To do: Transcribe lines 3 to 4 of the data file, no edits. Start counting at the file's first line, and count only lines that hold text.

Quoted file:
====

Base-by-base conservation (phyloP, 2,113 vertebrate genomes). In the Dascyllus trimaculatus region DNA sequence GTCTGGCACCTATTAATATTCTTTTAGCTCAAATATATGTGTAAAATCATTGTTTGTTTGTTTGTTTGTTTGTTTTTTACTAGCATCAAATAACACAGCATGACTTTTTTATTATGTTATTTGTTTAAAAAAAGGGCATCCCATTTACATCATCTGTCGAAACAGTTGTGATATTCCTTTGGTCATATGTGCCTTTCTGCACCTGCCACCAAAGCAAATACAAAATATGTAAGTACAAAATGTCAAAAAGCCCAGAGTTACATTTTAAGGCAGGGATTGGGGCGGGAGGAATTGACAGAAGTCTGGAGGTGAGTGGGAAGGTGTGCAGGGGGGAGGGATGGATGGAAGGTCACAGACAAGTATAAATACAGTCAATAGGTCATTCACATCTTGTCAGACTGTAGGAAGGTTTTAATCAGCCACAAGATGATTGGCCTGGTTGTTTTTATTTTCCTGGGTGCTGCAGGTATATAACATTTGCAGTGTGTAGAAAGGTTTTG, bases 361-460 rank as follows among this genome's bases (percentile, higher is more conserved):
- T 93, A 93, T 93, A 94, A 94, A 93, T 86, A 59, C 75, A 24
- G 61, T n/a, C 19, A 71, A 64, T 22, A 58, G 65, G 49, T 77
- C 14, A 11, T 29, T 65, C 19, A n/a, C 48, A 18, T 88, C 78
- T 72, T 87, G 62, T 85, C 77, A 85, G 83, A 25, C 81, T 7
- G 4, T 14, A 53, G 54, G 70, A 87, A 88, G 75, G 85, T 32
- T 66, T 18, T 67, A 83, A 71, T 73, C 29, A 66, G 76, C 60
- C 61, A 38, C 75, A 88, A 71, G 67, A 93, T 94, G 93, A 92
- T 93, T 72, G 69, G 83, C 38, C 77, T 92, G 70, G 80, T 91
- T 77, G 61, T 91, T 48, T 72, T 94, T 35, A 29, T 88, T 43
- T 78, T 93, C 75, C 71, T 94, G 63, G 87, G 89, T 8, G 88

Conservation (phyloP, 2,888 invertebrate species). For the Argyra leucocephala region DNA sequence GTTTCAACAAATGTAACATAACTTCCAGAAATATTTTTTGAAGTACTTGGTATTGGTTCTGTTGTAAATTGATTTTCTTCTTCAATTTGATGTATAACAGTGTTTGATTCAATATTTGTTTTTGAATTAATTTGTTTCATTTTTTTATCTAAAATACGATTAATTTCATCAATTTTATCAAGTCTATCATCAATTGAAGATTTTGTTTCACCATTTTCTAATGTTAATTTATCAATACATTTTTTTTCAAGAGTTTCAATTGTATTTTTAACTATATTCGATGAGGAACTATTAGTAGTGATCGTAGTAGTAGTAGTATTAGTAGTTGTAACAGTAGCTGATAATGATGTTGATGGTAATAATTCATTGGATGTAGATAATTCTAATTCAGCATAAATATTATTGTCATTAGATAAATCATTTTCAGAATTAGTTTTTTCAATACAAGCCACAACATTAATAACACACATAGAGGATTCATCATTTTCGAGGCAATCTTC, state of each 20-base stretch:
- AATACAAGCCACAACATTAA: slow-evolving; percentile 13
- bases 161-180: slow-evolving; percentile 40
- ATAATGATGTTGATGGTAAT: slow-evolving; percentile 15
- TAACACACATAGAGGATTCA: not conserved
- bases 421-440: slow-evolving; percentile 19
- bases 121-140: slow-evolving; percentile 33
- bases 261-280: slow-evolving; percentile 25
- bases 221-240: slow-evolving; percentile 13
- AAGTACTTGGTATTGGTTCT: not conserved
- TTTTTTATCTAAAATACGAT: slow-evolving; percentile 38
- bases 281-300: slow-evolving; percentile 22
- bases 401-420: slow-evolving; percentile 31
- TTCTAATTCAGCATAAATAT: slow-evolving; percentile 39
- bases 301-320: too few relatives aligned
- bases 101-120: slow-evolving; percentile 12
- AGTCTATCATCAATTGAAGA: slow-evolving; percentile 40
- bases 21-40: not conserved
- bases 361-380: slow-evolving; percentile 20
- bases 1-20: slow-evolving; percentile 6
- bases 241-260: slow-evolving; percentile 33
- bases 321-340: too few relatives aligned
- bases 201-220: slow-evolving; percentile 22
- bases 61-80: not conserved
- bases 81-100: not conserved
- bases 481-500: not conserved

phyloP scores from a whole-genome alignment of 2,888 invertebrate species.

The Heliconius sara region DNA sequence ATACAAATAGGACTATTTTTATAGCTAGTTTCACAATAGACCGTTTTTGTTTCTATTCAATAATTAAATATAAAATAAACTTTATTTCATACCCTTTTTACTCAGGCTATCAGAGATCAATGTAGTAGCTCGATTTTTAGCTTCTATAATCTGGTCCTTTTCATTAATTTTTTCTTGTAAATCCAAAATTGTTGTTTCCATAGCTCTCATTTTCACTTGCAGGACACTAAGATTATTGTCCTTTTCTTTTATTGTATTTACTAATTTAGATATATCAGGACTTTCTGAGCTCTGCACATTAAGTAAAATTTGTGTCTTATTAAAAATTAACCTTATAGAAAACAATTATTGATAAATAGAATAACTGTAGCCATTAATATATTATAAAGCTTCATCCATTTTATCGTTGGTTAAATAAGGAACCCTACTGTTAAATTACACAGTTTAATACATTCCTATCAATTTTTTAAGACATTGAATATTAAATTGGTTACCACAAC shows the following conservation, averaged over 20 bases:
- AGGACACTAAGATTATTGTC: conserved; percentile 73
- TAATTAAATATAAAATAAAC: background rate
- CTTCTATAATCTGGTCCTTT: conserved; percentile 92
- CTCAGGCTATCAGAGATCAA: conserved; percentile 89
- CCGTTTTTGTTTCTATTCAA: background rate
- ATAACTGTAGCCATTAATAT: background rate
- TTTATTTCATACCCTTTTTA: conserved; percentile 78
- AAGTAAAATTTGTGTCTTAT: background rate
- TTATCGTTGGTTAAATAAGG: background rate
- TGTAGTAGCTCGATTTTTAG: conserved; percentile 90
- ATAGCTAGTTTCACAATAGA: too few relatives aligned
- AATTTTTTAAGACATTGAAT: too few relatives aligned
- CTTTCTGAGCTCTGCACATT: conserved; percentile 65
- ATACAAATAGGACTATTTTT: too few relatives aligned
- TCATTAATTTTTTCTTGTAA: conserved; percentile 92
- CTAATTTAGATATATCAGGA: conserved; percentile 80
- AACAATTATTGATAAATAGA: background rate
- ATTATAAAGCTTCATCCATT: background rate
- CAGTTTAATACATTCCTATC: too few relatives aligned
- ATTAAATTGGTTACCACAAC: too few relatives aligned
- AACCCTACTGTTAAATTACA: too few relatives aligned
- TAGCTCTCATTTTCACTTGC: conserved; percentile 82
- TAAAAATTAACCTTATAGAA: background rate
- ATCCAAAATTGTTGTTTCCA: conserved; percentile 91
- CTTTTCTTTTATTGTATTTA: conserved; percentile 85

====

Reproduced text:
- G 61, T n/a, C 19, A 71, A 64, T 22, A 58, G 65, G 49, T 77
- C 14, A 11, T 29, T 65, C 19, A n/a, C 48, A 18, T 88, C 78